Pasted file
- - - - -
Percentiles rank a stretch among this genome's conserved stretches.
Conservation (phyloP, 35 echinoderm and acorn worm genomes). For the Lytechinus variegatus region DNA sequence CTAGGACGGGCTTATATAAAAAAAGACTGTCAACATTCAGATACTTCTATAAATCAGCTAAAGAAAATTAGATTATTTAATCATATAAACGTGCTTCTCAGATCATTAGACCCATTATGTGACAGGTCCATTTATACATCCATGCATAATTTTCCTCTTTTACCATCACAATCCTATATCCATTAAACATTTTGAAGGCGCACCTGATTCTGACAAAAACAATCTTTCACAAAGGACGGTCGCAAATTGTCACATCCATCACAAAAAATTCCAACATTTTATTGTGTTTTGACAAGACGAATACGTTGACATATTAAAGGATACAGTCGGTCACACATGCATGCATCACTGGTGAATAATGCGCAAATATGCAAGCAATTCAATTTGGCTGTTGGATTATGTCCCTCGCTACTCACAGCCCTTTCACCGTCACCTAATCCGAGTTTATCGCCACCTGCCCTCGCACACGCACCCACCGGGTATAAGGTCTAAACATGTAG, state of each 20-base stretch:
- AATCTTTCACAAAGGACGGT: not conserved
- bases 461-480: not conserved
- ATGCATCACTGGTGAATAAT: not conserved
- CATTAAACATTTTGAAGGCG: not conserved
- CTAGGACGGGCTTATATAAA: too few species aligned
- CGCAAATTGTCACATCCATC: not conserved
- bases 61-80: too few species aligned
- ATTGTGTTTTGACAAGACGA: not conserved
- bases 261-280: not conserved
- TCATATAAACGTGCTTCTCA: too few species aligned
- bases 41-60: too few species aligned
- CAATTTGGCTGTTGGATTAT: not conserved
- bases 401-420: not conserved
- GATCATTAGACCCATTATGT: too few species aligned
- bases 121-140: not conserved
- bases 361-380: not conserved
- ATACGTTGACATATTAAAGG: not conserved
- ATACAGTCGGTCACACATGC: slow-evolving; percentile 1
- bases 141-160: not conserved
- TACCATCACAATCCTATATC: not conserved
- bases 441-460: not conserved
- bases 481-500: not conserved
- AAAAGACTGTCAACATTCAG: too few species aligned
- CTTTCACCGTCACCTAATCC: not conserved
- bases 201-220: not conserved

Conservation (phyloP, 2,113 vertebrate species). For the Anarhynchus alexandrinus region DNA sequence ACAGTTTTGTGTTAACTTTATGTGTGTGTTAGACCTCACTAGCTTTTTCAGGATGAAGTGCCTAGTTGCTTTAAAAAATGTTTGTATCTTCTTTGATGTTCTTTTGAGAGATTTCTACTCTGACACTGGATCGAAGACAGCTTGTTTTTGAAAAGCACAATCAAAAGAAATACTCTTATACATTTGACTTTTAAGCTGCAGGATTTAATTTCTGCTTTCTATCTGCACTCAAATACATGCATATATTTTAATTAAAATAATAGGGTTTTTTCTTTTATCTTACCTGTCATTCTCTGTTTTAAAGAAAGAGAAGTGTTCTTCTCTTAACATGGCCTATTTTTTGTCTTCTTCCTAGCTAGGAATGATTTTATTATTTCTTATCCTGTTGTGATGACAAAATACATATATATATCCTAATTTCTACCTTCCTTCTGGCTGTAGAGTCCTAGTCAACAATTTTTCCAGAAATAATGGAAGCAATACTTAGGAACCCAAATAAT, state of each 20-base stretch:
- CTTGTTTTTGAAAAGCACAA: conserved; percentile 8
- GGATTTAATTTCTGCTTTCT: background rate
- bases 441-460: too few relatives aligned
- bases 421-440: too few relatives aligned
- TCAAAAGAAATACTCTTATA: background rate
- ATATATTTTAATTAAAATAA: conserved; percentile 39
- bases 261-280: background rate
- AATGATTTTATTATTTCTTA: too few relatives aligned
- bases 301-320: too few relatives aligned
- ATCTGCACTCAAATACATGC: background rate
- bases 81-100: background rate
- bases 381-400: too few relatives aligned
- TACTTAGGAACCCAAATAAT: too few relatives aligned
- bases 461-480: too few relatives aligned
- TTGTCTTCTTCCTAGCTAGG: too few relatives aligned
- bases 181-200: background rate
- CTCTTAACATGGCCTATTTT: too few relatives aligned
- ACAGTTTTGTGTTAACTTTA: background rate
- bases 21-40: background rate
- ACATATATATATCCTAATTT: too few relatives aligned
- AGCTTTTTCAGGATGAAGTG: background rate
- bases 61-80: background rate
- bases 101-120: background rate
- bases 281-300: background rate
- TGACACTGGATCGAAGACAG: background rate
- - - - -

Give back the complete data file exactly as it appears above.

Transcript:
Percentiles rank a stretch among this genome's conserved stretches.
Conservation (phyloP, 35 echinoderm and acorn worm genomes). For the Lytechinus variegatus region DNA sequence CTAGGACGGGCTTATATAAAAAAAGACTGTCAACATTCAGATACTTCTATAAATCAGCTAAAGAAAATTAGATTATTTAATCATATAAACGTGCTTCTCAGATCATTAGACCCATTATGTGACAGGTCCATTTATACATCCATGCATAATTTTCCTCTTTTACCATCACAATCCTATATCCATTAAACATTTTGAAGGCGCACCTGATTCTGACAAAAACAATCTTTCACAAAGGACGGTCGCAAATTGTCACATCCATCACAAAAAATTCCAACATTTTATTGTGTTTTGACAAGACGAATACGTTGACATATTAAAGGATACAGTCGGTCACACATGCATGCATCACTGGTGAATAATGCGCAAATATGCAAGCAATTCAATTTGGCTGTTGGATTATGTCCCTCGCTACTCACAGCCCTTTCACCGTCACCTAATCCGAGTTTATCGCCACCTGCCCTCGCACACGCACCCACCGGGTATAAGGTCTAAACATGTAG, state of each 20-base stretch:
- AATCTTTCACAAAGGACGGT: not conserved
- bases 461-480: not conserved
- ATGCATCACTGGTGAATAAT: not conserved
- CATTAAACATTTTGAAGGCG: not conserved
- CTAGGACGGGCTTATATAAA: too few species aligned
- CGCAAATTGTCACATCCATC: not conserved
- bases 61-80: too few species aligned
- ATTGTGTTTTGACAAGACGA: not conserved
- bases 261-280: not conserved
- TCATATAAACGTGCTTCTCA: too few species aligned
- bases 41-60: too few species aligned
- CAATTTGGCTGTTGGATTAT: not conserved
- bases 401-420: not conserved
- GATCATTAGACCCATTATGT: too few species aligned
- bases 121-140: not conserved
- bases 361-380: not conserved
- ATACGTTGACATATTAAAGG: not conserved
- ATACAGTCGGTCACACATGC: slow-evolving; percentile 1
- bases 141-160: not conserved
- TACCATCACAATCCTATATC: not conserved
- bases 441-460: not conserved
- bases 481-500: not conserved
- AAAAGACTGTCAACATTCAG: too few species aligned
- CTTTCACCGTCACCTAATCC: not conserved
- bases 201-220: not conserved

Conservation (phyloP, 2,113 vertebrate species). For the Anarhynchus alexandrinus region DNA sequence ACAGTTTTGTGTTAACTTTATGTGTGTGTTAGACCTCACTAGCTTTTTCAGGATGAAGTGCCTAGTTGCTTTAAAAAATGTTTGTATCTTCTTTGATGTTCTTTTGAGAGATTTCTACTCTGACACTGGATCGAAGACAGCTTGTTTTTGAAAAGCACAATCAAAAGAAATACTCTTATACATTTGACTTTTAAGCTGCAGGATTTAATTTCTGCTTTCTATCTGCACTCAAATACATGCATATATTTTAATTAAAATAATAGGGTTTTTTCTTTTATCTTACCTGTCATTCTCTGTTTTAAAGAAAGAGAAGTGTTCTTCTCTTAACATGGCCTATTTTTTGTCTTCTTCCTAGCTAGGAATGATTTTATTATTTCTTATCCTGTTGTGATGACAAAATACATATATATATCCTAATTTCTACCTTCCTTCTGGCTGTAGAGTCCTAGTCAACAATTTTTCCAGAAATAATGGAAGCAATACTTAGGAACCCAAATAAT, state of each 20-base stretch:
- CTTGTTTTTGAAAAGCACAA: conserved; percentile 8
- GGATTTAATTTCTGCTTTCT: background rate
- bases 441-460: too few relatives aligned
- bases 421-440: too few relatives aligned
- TCAAAAGAAATACTCTTATA: background rate
- ATATATTTTAATTAAAATAA: conserved; percentile 39
- bases 261-280: background rate
- AATGATTTTATTATTTCTTA: too few relatives aligned
- bases 301-320: too few relatives aligned
- ATCTGCACTCAAATACATGC: background rate
- bases 81-100: background rate
- bases 381-400: too few relatives aligned
- TACTTAGGAACCCAAATAAT: too few relatives aligned
- bases 461-480: too few relatives aligned
- TTGTCTTCTTCCTAGCTAGG: too few relatives aligned
- bases 181-200: background rate
- CTCTTAACATGGCCTATTTT: too few relatives aligned
- ACAGTTTTGTGTTAACTTTA: background rate
- bases 21-40: background rate
- ACATATATATATCCTAATTT: too few relatives aligned
- AGCTTTTTCAGGATGAAGTG: background rate
- bases 61-80: background rate
- bases 101-120: background rate
- bases 281-300: background rate
- TGACACTGGATCGAAGACAG: background rate